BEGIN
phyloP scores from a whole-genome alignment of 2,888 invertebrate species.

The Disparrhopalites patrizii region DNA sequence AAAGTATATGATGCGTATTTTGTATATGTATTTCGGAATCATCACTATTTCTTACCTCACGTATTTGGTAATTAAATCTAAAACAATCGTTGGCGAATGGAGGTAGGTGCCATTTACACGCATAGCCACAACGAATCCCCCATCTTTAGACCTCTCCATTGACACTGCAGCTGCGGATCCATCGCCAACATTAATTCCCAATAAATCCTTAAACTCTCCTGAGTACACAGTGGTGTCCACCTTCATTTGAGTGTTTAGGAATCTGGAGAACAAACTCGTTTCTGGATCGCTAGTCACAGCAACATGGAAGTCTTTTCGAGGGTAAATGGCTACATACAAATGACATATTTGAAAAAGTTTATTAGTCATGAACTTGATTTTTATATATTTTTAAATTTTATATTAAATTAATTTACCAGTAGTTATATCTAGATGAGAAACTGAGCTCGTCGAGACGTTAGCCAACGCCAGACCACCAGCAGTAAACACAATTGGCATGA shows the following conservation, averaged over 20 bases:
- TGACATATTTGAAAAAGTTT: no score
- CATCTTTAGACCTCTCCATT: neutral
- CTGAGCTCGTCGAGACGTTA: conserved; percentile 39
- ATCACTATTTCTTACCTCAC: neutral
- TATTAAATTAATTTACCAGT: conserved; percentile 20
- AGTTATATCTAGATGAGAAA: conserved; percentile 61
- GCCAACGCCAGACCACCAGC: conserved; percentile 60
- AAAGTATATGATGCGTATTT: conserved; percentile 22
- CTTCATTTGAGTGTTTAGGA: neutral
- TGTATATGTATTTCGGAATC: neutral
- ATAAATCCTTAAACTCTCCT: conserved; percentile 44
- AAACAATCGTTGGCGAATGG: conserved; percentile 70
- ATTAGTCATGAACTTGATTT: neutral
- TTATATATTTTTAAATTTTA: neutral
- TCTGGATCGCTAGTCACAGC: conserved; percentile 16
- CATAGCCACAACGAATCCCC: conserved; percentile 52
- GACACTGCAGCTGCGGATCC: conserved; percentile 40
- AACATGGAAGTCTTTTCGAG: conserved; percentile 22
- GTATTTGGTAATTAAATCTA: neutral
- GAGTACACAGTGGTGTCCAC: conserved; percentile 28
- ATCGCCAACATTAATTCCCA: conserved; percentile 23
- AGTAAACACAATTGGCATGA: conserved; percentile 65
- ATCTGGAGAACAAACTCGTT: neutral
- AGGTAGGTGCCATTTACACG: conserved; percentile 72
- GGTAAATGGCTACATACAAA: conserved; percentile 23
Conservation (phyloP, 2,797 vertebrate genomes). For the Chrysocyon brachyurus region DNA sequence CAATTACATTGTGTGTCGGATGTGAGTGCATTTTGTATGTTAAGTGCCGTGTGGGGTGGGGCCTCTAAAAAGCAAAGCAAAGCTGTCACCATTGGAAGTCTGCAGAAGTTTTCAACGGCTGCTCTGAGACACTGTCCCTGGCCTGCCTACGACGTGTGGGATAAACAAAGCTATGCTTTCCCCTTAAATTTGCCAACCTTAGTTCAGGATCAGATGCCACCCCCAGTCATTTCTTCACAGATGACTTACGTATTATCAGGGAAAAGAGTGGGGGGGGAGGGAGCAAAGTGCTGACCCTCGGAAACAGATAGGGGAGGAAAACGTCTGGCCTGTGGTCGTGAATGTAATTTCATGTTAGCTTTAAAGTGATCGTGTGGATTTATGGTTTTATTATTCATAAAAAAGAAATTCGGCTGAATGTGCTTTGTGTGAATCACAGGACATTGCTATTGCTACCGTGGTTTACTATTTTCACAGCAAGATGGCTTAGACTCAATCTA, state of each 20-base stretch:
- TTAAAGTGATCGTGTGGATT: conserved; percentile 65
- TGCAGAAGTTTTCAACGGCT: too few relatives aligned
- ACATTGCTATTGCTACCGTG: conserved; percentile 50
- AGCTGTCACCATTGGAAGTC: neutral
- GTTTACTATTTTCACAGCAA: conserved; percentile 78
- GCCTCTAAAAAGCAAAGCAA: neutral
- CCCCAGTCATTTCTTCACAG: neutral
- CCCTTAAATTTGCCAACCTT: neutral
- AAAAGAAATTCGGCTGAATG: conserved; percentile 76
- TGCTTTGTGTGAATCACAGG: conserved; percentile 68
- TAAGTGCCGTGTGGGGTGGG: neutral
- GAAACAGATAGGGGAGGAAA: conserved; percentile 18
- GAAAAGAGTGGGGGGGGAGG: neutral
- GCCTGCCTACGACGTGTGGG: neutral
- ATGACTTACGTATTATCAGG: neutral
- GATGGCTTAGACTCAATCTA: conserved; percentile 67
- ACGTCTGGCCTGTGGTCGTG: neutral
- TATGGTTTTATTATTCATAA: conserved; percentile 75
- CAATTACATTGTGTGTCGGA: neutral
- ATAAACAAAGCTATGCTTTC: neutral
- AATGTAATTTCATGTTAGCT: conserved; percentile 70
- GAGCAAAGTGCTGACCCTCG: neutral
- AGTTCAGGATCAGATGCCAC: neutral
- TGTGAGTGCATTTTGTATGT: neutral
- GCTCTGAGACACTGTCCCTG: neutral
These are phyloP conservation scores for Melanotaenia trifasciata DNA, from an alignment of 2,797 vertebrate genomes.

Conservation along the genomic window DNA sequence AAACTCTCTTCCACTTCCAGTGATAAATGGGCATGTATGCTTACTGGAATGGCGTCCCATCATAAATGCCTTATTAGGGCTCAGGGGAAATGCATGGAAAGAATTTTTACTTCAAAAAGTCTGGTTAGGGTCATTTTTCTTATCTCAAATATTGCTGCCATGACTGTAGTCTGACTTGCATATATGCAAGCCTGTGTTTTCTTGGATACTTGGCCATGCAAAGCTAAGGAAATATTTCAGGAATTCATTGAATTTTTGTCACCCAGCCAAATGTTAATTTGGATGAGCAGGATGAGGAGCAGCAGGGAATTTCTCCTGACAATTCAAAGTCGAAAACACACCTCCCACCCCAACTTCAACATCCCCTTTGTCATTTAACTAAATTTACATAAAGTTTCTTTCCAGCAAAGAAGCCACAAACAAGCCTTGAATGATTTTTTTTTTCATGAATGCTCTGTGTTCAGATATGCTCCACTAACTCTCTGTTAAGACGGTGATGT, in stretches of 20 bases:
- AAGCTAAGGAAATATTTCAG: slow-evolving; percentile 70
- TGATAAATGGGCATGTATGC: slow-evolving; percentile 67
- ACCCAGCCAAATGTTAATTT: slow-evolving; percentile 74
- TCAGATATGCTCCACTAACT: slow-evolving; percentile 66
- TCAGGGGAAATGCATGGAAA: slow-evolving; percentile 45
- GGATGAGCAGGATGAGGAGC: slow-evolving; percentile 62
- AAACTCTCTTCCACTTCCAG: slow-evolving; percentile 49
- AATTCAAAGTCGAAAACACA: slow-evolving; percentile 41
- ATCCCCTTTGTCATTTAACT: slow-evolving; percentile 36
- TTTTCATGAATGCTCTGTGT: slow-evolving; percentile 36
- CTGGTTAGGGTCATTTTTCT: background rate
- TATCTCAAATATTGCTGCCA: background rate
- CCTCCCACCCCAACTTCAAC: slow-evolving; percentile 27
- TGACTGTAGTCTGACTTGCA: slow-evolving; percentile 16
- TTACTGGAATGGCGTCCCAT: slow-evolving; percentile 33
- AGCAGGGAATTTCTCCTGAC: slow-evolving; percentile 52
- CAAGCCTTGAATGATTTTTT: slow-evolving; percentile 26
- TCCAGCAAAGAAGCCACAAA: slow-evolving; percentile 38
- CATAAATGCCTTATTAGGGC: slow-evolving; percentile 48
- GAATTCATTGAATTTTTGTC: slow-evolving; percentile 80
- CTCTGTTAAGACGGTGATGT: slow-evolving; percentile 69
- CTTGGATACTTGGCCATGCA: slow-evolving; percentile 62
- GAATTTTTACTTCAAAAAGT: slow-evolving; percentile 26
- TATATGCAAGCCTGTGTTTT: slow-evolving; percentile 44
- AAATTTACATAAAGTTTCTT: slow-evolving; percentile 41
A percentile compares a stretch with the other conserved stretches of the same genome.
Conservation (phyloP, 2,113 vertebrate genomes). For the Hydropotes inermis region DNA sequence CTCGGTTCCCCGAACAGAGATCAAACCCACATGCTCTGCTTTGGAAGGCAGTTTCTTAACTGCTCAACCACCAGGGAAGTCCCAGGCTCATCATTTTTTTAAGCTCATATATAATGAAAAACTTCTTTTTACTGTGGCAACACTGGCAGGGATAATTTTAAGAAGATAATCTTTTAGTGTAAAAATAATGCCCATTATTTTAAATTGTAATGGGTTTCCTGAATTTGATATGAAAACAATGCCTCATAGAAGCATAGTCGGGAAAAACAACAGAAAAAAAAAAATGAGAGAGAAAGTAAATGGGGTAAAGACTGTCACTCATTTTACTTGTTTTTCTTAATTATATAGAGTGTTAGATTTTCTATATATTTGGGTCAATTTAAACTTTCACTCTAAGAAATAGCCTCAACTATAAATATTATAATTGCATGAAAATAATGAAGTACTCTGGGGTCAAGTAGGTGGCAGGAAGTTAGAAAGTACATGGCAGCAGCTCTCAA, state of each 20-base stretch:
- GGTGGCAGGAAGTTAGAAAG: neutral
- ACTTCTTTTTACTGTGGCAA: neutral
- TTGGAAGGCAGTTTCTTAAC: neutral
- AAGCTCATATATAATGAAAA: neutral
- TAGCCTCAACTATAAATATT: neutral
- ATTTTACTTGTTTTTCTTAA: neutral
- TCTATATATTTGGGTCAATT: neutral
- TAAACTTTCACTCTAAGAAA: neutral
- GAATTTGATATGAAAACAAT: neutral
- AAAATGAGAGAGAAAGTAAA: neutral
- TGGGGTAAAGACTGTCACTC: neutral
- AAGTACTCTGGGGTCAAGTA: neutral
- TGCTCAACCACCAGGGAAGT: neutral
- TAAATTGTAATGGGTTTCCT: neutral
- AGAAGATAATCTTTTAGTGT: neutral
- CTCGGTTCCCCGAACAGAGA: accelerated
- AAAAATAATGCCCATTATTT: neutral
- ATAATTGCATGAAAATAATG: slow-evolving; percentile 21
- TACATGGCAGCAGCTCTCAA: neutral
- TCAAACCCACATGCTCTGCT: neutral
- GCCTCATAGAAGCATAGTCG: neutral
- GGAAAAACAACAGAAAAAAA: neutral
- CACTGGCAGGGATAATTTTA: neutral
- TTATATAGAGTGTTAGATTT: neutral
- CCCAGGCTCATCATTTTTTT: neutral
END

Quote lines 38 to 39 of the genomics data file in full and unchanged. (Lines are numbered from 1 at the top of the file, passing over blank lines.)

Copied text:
- TGCTTTGTGTGAATCACAGG: conserved; percentile 68
- TAAGTGCCGTGTGGGGTGGG: neutral